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From Peter Firmstone <j...@zeus.net.au>
Subject Service API, Interfaces, Evolution, Lookup & ClassLoader's again
Date Sat, 29 May 2010 11:48:28 GMT
You know something I realised about Evolving code, Interfaces and Lookup?

It's a little difficult to explain, Jini veterans are probably well 
aware of it.

I'll give you a hint,

   1. It makes Versioning unnecessary.
   2. It enables easy backward compatibility.
   3. Implementation is isolated from API.
   4. API is easily extended.

Well it's Jini Lookup semantics.

Clients lookup Service instances, based on their Service Interface 
(API), so they only discover compatible Services.  Ok that probably 
sounds obvious and "So What", well the Service implementation is free to 
change, it can extend the Service Interface, old clients continue to 
lookup with the earlier interface while new clients will find extended 
service interfaces with added functionality.

The Service knows nothing of the Client, the Client know's nothing of 
the Service's implementation.  But even better, if we use Interfaces for 
return values and Parameters, neither the client or the service need to 
know anything about each others implementation objects.

The service is free to change and the client is free to change.  All 
interfaces can be extended, so the service API has flexibility in all 
directions, new methods can be added by extending existing interfaces, 
return values and parameters can change and implement new interfaces too.

This is an extremely flexible communication contract point.  So not only 
can the protocols change but so can the API be extended, while remaining 
fully backward compatible.

Back to the humble isolated JVM for a moment, I guess the problem with 
using classes without interfaces is, a class has an API and an 
implementation.

Suddenly the flexibility is gone.

Take String as a case in point, new methods were added in Java 5, this 
means later code that utilise the new methods, can't run on Java 1.4.

So we're forced to use versioning to work around these issues of 
incompatibility.

But Service Interfaces don't need to be versioned, they have many 
degrees of freedom in which to maneuver to accommodate change, 
developers use versioning when their implementation would be compromised 
by maintaining complete backward compatibility.

It gets better though, all implementations in Services, Proxy's and 
Clients can be isolated in their own ClassLoader's and so not step on 
each other's classes if we structure the ClassLoader tree properly.

Versioning is a concern of implementations.

We must prevent any implementation from being visible to another - 
seeing the other's classes while running in the same JVM.

So there is something that concerns me about Application code, running 
in a ClassLoader that is parent to a proxy or a Service.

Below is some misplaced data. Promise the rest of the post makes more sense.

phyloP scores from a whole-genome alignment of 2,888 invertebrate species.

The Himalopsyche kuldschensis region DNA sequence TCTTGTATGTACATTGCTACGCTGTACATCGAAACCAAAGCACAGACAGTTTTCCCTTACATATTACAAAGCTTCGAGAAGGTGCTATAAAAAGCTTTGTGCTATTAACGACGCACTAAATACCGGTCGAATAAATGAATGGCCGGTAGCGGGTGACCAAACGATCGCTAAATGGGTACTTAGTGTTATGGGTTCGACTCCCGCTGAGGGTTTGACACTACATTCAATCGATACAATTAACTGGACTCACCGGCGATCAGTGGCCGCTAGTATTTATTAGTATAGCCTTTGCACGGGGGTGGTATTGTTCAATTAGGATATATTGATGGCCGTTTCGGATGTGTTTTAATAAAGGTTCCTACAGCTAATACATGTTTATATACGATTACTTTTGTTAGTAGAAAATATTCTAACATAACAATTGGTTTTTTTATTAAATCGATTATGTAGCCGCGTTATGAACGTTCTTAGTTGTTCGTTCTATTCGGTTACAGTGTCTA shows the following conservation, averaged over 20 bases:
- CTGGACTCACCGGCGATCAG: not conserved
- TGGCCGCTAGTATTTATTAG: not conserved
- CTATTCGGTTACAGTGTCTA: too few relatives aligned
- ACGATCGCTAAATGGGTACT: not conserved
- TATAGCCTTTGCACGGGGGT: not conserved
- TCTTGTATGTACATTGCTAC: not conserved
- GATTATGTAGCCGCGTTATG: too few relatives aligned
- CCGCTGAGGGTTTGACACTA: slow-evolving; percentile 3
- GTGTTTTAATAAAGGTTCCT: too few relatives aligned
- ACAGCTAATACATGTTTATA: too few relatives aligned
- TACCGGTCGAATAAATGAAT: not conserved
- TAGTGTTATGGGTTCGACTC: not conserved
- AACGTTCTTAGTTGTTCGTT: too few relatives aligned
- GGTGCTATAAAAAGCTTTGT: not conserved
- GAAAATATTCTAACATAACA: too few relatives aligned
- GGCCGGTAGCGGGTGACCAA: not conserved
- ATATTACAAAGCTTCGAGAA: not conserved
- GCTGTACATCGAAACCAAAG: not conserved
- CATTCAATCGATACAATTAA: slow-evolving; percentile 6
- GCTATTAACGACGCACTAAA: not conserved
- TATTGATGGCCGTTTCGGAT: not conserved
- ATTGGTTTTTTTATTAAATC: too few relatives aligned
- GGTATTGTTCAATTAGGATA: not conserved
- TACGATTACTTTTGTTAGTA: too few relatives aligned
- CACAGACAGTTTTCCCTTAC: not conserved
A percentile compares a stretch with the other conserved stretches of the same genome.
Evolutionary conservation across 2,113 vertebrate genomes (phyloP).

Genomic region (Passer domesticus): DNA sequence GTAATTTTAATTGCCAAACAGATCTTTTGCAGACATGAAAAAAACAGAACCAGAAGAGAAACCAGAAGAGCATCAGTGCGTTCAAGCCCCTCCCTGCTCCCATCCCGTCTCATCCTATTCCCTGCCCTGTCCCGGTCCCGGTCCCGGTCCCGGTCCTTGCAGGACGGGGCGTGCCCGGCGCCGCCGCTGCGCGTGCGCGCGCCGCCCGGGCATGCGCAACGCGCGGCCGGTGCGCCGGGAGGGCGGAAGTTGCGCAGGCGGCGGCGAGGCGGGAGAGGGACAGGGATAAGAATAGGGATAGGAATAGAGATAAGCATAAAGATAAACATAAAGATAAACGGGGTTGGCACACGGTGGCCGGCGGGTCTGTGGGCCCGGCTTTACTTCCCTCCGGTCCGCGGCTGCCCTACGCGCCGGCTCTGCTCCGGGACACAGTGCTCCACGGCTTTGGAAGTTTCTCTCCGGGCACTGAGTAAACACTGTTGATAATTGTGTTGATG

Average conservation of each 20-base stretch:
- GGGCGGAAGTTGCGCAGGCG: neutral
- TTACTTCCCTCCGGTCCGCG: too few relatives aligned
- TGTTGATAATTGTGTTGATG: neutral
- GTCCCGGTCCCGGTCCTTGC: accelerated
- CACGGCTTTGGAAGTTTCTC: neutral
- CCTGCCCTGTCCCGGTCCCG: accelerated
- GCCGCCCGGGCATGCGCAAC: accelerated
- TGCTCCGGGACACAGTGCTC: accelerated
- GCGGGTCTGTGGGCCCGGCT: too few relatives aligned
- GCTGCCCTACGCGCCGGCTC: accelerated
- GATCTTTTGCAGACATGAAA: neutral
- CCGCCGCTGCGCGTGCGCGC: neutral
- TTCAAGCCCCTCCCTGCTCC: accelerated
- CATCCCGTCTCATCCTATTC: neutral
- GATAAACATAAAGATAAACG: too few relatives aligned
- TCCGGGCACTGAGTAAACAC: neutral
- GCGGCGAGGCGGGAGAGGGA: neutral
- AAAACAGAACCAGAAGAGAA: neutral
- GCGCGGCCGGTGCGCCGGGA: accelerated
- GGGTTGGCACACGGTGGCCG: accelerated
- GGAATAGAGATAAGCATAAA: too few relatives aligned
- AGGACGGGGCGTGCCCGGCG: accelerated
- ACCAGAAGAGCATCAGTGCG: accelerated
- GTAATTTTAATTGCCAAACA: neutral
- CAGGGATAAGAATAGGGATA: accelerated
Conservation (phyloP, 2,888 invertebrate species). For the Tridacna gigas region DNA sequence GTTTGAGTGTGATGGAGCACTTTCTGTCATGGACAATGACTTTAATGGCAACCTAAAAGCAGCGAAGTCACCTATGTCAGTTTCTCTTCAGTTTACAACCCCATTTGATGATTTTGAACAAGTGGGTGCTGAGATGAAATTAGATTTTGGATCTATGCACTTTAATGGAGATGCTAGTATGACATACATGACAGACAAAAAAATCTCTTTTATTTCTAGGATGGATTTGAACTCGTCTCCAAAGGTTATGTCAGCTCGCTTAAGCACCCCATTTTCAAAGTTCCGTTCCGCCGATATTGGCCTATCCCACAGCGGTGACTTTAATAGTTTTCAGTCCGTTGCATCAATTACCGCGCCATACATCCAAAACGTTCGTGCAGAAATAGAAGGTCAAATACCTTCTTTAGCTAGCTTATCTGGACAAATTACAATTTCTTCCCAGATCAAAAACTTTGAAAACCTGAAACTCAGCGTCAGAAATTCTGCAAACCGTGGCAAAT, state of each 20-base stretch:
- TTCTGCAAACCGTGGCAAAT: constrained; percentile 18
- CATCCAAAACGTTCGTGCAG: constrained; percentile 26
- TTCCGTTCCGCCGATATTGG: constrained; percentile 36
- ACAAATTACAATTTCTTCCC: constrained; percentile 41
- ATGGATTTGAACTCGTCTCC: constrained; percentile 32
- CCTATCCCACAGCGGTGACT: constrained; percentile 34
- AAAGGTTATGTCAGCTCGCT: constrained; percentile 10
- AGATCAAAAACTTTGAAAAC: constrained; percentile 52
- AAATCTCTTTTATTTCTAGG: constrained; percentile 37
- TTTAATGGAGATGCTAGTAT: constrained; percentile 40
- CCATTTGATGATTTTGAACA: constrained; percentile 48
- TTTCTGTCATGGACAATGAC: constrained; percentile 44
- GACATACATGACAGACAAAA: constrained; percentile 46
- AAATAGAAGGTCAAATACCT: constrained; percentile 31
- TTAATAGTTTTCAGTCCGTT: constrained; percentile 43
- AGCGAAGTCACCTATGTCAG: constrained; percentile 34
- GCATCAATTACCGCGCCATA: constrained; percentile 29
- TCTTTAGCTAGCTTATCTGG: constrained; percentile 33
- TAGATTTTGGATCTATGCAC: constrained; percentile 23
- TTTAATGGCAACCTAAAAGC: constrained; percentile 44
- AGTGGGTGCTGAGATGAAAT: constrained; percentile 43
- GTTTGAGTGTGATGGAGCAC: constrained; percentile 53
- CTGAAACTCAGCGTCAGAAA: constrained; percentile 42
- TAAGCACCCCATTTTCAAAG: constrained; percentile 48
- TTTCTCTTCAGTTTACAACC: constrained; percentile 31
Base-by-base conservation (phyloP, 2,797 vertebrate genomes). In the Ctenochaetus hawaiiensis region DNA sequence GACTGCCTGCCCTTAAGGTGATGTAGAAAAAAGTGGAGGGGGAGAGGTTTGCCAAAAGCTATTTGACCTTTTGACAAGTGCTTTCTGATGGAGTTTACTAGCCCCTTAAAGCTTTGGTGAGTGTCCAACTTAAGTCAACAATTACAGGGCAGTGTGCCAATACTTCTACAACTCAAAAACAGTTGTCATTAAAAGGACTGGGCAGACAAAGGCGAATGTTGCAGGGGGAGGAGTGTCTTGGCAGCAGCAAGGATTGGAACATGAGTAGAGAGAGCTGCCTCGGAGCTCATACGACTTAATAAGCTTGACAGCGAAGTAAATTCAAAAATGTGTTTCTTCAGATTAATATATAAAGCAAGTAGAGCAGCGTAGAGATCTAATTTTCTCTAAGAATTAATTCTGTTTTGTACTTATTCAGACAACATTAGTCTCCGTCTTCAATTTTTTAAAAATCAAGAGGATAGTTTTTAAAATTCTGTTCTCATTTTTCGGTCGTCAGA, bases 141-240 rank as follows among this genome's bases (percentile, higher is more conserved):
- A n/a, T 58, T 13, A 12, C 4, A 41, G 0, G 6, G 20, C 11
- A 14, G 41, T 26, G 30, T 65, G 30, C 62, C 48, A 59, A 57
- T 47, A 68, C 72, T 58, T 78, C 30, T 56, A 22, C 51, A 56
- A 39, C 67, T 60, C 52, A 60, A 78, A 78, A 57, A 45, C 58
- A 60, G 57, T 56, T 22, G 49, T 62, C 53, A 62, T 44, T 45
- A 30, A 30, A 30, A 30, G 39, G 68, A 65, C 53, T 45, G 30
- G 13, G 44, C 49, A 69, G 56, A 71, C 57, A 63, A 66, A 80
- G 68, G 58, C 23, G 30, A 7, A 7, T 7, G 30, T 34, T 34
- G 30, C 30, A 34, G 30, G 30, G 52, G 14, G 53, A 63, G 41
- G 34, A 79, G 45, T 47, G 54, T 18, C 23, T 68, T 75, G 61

Applications could depend on classes, while not part of Service API, may 
be present in other implementation code, eg, the Proxy, but being free 
to vary as implementation classes are, if implementations vary (has 
another version!) and an incompatible class is loaded into a Parent 
ClassLoader, the wrong class will be used, causing runtime errors.

So without fleshing out all the details and leaving as much out as 
possible to allow others to advise of their needs and concerns, I'd like 
to suggest that the following ClassLoader relationship based on the Rio 
ClassLoader structure provided by Dennis, invisibility between 
implementations is fundamental.

              
 _______________________________________________________________
|                                                               |
|           AppClassLoader                                      |
|                |                                              |
|          Common Classloader (As Per Dennis' comments)         |
|       _________|_______________________________________       |
|      |             |                 |                 |      |
| Service Imp    Smart Proxy      Parameter Impl   Application  |
| ClassLoader's  ClassLoader's    ClassLoader's    ClassLoader  |
|_______________________________________________________________|


AppClassLoader - Contains the main() class of the container. Main-Class in manifest points
to com.sun.jini.start.ServiceStarter
Classpath:  boot.jar, start.jar, jsk-platform.jar, service-api.jar (mulitple Service API jar's
allowed, can be untrusted)
Codebase: none
 
CommonClassLoader - Contains the common Rio and Jini technology classes (and other declared
common platform JARs) to be made available to its children.
Classpath: Common JARs such as rio.jar
Codebase: Context dependent. The codebase returned is the codebase of the specific child CL
that is the current context of the request. (Not Sure about the last sentence please explain?)
 
Child ClassLoader's - Contains the service specific implementation classes and client application
classes.
Classpath: serviceImpl.jar
Codebase: "serviceX-dl.jar rio-dl.jar jsk-lib-dl.jar"


Evolution of Service API is important and to avoid unmarshalling errors, 
due to classes missing from the client's Static Service API, when a 
proxy uses a Service API extending one present in the client.  For 
example, when a proxy contains additional Service API, the client lacks, 
it should be loaded into the Proxy's ClassLoader.  I think this is why 
Service API might exist in downloadable archives, for safety reasons.

So perhaps as a protection against unmarshalling error's the proxy's 
codebase should contain the Service API too, however the Service API 
present in the client is given preference due to ClassLoader hierarchy.

Thoughts?

Cheers,

Peter.

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